Northern California Engineering Contractors Association

Senate Bill 1159 – California Workers compensation laws related to COVID-19 claims

We have just learned that Senate Bill 1159 was signed into law by Governor
Gavin Newsom on 9-17-20.  We wanted to make you all aware of some of the key
points of this Bill because it take effect immediately.  Since we are not
attorneys and can not provide legal advice, you may want to contact your
Labor Counsel to clarify your obligations under this new bill.  We expect
that your Workers’ Compensation Carriers will be communicating with you
about this new law and their plans for implementation in the coming days and

**Please pay particular attention to Section 4, as it requires immediate

SB 1159 Information for Insureds

There are new changes to California Workers Compensation laws related to
COVID-19 claims.  These changes – SB 1159 – were passed by the California
Legislature on 8/31/2020 and signed into law by Governor Newsom on
9/17/2020.  SB 1159 is effective immediately and certain provisions apply
retroactively to July 6, 2020 and will remain effective until January 1,

Below are some bullet points on the new law, which is broken into five

Section 1: A COVID-19 task force is being formed to study the impact of
COVID on the work comp system.

Section 2: Mirrors the Executive Order regarding the presumption of
occupational causation for COVID-19 illness for dates of employment between
3/19/20 and 7/5/20, now part of LC Section 3212.86. The following criteria
must be met for the presumption to apply:
* Must be outside the home at direction/control of employer
* Must have positive test or diagnosis and confirming test within 30 days
* Positive test must be within 14 days from date last worked
* Insurance companies have 30 days to make a compensability decision
* SB 1159 does not change the Executive Order

Section 3: Specific to firefighters, peace officers and health care workers
who provide direct patient care or have contact with COVID
patients.  For the presumption to apply the following criteria must
* 30 days to make a compensability decision
* Must have positive PCR test
* Positive test must be within 14 days from date last worked

Section 4: Applies to all other CA businesses with 5 or more employees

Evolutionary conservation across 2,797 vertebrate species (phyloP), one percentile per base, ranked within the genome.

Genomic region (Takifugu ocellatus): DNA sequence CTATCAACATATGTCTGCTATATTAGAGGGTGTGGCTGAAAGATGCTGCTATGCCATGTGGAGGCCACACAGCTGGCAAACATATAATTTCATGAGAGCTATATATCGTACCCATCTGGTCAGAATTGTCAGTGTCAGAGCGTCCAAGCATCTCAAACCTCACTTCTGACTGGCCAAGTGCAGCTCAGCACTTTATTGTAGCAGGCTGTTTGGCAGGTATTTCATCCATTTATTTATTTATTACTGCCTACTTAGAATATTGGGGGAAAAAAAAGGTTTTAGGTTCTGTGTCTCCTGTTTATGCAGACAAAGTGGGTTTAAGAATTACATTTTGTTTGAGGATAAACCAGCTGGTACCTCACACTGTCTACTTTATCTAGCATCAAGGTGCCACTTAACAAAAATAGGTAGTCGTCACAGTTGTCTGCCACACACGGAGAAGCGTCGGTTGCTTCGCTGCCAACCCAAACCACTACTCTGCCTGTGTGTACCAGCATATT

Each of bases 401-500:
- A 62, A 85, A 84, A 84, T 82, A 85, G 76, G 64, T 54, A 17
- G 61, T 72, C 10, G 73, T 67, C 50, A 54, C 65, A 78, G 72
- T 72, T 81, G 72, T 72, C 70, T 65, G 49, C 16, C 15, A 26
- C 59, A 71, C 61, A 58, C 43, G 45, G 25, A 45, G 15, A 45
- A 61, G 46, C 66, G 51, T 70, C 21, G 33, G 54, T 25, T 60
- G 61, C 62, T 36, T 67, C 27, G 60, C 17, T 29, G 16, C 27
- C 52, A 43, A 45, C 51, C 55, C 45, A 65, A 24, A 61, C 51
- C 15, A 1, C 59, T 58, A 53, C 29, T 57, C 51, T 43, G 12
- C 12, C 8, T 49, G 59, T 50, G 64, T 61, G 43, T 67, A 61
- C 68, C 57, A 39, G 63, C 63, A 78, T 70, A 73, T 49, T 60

* Applies Retroactively to 7/6/20 and is in effect until 1/1/23

*   All positive test results an employer is aware of from its employees,
whether or not there was occupational/industrial causation from 7-6-20 to
9-16-20, must be reported to your Workers’ Compensation carrier within 30
business days of 9-17-20.
*   Any new positive test results 9-17-20 or after must reported to your
insurance company within 3 business days.
*   Many carriers are setting specific protocols to facilitate these new
reporting obligations.    In the meantime, we are including a generic form
you can complete and provide to your carrier using the same email address
you would use to report a claim.  The information you need to report is
*   Date of the test (date specimen was collected
*   Specific place or places of employment during 14 day period
preceding the employee’s positive test
*   The highest number of employees who reported to the  positive
employee’s specific place of employment in the 45 day period preceding the
last day the positive employee worked at each specific place of employment
*   No personally identifiable information (unless the positive
employee is claiming occupational/industrial causation or filing a claim)
*   We have attached a list of many of the carriers we represent with
phone numbers and email addresses for reference.
*   Please keep in mind, if the employee is alleging that they contracted
it at work, you must also provide them with a DWC-1 and file it as claim.
Your insurance company is responsible for investigating and determining
*   Civil Penalties of up to $10,000 for failure to report.
* Compensability has to be determined within 45 days instead of the typical
90 days allowed for other claims, so time is of the essence in filing claims
if applicable
* Must have a positive Covid test, (PCR or other FDA approved viral culture
* Defines “outbreak” – “outbreak” will determine if the rebuttable
presumption applies.

*   An Outbreak is:

*   4 or more employees with positive tests within 14 days of each other
(5-100 employees at same “specific place of employment”)
*   4% or more with positive tests within 14 days of each other (over 100
employees at same “specific place of employment”)
– Calculation of 4% is based on the highest number of employees at that
specific location in the last 45 days

*   Outbreak = Rebuttable Presumption of Compensability
* The Presumption can be rebutted if proven that the employer had measures
in place to reduce transmission or can prove employee had nonoccupational
* COVID related sick leave must be exhausted prior to temporary disability
being initiated with no waiting period

Section 5: This is an “urgency” measure so as soon as Governor Newsom signs
the bill, which he did on 9-17-20, it’s effective immediately and
retroactively from 7/6/20 – 1/1/23.

Please look for communication from your Workers’ Compensation carriers or
use the phone numbers listed on the attachment if you have specific
questions about how this will be implemented.  You can also contact us if
you have questions.

Daniel Powers, CAWC
Account Executive
Don Ramatici Insurance, Inc.
Petaluma Sunrise Rotary Past President
P: 707-782-9200 ext. 106
License #0449871